Amazon’s ‘Invincible’ Finds Nuance in Its Gut-Spewing Superheroics
Amazon Prime Video's 'Invincible' echoes celebrated superhero material that came before it and is a worthy addition to the crowded comic book space.
Culture & Entertainment
Two truths of the streaming revolution:
Genre entertainment that blends science-fiction, fantasy and superheroes is among the most in-demand programming in the world.
Animation has become a major battlefront between companies jockeying for dominance.
Tailoring content offerings to these two undeniable realities is smart business, but hardly ever guarantees quality. Just because you follow the instructions when assembling your IKEA furniture doesn’t mean your new bentwood armchair isn’t going to collapse the moment you sit in it. Fortunately for fans of both genre entertainment and animation, Amazon Prime Video’s Invincible is a great melding of good business sense and quality storytelling.
Based on the comic book character of the same name created by Robert Kirkman (The Walking Dead), Invincible follows Mark Grayson (Steven Yeun), a seemingly normal everyday teenager outside of the fact that his father Nolan (J.K. Simmons) moonlights as Omni-Man, the most powerful superhero on the planet. Shortly after Mark’s 17th birthday, he begins to develop powers of his own and is taken under his father’s wing to learn the ways of superhero-ing. The first three episodes, which were provided to critics, debut on Amazon March 26 with weekly releases to follow.
At the risk of invoking gluttonous hyperbole, Invincible is what you get when you mix the coming-of-age hormonal high school experience of Peter Parker with the excitement of Justice League Unlimited‘s many superhero team-ups and the sheer savagery of Amazon’s other hit comic book series The Boys.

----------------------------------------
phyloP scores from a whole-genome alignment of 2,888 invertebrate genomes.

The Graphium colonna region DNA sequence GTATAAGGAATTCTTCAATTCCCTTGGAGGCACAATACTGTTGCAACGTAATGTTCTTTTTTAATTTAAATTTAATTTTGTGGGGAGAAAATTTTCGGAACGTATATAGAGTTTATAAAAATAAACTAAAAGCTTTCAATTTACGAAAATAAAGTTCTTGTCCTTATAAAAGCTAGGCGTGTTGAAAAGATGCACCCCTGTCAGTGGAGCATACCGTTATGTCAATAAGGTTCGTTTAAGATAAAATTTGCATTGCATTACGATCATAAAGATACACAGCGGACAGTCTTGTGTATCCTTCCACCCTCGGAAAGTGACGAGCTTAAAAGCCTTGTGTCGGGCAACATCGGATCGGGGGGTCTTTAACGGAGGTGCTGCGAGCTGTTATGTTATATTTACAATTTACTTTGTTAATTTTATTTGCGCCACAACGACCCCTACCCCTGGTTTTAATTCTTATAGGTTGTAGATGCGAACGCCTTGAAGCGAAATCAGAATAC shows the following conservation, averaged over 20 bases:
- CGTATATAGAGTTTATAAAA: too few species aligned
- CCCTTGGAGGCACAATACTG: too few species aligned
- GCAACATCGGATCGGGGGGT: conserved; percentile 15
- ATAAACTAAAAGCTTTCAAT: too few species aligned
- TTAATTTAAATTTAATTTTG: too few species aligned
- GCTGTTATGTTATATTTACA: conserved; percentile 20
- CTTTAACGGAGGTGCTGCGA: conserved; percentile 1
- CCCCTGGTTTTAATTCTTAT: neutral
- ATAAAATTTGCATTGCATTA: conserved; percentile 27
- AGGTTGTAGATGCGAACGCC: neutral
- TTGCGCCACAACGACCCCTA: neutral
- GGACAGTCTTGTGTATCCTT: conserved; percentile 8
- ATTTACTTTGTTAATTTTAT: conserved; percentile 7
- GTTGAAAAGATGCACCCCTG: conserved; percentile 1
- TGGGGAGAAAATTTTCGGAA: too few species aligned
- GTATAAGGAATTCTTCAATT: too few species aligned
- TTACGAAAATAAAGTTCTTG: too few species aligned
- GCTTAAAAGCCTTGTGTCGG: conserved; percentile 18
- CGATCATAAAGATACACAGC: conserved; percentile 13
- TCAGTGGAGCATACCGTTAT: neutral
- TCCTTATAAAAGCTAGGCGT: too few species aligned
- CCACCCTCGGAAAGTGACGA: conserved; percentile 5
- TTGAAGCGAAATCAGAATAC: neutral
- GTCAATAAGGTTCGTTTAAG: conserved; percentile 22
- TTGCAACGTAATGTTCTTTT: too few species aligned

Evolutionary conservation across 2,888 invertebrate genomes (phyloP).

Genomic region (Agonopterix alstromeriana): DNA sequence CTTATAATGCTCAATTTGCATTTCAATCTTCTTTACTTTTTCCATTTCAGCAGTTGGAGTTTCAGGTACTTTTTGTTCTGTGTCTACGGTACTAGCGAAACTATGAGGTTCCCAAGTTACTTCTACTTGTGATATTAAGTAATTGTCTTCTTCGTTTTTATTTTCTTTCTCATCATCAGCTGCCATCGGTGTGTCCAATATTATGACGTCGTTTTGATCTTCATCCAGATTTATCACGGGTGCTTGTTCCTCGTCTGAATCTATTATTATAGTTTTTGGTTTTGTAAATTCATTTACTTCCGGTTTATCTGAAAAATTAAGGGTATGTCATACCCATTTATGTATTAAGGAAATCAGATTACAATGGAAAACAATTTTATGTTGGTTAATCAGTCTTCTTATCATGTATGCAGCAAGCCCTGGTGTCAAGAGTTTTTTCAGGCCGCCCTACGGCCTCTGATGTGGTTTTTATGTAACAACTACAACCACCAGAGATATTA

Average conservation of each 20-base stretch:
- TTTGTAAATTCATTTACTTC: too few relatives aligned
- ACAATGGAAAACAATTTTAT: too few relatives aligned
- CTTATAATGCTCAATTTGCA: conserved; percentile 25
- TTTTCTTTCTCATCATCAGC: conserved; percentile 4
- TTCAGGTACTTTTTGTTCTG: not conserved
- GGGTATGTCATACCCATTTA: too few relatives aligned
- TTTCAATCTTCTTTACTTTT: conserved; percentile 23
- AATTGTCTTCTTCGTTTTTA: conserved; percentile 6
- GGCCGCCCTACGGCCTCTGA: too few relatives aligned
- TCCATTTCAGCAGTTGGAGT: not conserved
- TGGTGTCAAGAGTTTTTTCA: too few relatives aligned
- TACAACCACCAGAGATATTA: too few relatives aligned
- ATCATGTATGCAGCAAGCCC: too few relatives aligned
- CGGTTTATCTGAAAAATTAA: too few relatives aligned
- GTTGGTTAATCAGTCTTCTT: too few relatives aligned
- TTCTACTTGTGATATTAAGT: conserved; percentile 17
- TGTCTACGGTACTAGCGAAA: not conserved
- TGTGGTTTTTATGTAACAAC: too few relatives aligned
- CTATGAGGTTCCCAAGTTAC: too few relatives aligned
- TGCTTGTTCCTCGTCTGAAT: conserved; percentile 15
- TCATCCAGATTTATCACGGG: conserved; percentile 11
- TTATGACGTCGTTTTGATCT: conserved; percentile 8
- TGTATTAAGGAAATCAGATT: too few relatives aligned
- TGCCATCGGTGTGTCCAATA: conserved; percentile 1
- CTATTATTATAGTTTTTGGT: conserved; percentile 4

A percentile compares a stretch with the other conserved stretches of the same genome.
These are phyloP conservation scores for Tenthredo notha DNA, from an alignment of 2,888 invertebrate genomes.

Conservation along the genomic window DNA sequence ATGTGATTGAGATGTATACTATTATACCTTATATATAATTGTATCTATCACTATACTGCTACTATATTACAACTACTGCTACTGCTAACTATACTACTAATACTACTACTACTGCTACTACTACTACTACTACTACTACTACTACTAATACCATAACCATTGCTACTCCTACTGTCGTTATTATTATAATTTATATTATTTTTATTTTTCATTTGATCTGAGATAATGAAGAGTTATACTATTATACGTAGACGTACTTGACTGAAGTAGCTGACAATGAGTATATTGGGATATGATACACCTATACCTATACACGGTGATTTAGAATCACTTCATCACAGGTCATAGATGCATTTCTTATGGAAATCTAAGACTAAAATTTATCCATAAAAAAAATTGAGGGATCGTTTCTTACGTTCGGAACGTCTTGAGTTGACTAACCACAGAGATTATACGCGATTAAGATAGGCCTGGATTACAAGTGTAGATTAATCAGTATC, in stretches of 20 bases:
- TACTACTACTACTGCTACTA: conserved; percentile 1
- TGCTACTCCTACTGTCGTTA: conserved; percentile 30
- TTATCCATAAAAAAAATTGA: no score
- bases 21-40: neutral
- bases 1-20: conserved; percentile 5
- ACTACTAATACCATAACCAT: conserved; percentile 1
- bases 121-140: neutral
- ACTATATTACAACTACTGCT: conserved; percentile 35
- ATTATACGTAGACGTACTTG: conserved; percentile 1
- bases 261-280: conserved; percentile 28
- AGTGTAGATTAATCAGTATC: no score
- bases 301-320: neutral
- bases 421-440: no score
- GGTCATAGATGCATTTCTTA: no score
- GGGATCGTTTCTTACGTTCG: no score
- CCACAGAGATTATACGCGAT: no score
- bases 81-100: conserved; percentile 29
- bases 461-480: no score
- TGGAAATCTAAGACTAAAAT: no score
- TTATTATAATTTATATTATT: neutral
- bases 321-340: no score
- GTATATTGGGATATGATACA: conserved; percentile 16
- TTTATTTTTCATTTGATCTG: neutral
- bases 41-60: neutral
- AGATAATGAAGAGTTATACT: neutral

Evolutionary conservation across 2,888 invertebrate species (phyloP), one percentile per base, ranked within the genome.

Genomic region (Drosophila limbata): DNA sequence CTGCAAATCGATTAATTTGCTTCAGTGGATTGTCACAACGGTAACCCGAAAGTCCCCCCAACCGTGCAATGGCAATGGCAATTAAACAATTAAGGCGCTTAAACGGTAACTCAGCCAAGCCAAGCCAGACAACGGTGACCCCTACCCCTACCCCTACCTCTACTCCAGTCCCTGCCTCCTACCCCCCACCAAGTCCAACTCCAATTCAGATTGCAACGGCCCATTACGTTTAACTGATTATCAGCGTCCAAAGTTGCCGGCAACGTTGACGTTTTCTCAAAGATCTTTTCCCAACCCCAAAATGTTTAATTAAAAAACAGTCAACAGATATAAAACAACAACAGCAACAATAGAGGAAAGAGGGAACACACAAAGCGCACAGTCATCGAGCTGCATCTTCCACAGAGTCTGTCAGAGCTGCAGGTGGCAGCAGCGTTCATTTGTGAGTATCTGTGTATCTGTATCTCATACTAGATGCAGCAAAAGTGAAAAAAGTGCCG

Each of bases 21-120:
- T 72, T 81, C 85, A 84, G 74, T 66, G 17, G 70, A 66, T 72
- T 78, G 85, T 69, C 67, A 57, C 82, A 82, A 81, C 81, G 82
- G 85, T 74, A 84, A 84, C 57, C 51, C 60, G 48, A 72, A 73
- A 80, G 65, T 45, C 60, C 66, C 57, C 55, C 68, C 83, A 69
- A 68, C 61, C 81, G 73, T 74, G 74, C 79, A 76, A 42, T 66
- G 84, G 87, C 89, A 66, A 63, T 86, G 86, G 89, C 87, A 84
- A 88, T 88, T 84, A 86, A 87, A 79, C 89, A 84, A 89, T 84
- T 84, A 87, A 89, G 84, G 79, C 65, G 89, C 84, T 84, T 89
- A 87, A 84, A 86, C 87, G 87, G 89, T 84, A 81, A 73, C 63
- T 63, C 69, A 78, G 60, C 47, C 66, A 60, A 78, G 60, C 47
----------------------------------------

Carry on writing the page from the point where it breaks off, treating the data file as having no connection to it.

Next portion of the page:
What begins as yet another familiar father-son tale set in the crowded superhero space morphs into something else entirely by the end of the pilot. Without spoiling anything, this event completely re-writes the show you thought you were watching. Episode 1, “It’s About Time,” raises the concern that super powers may change who you are. Invulnerability and great strength on the outside can lead to dangerous developments on the inside. Who we are, and who we let our abilities turn us into, are the most dramatic unknowns in this world where the civilian public is as familiar with superheroes as they are celebrities and athletes.
Mark’s attempt to navigate the awkward pitfalls of high school—complete with romance, bullies, and friendships—give Invincible its Spider-Man vibes. Teenage years crank every emotion to 11 so that, good or bad, our feelings are always at the extreme ends of the spectrum. The show’s many superhero teams—Guardians of the Globe, Fight Force, Lizard League, etc.—is what helps build out this universe and its many big players à la Justice League Unlimited. Its brute force action is where the DNA of The Boys is present.
But what separates Invincible from its Amazon comic counterpart is how it doesn’t revel in its own gore. The Boys posits that power corrupts and that our capitalistic, mass-marketed and monetized consumer-driven society is the true enemy. That’s probably accurate. But The Boys is so gleeful in its violent depictions at times that its message can be drowned out by the gallons of blood that it spills. Perhaps because it’s animation or perhaps because showrunner Simon Racioppa modulates his restraint, Invincible doesn’t play with its food in the same way, despite heaping on the bone-crunching, gut-spewing action. With just three episodes, though, it also doesn’t have as defined a point of view as The Boys, which is likely by design.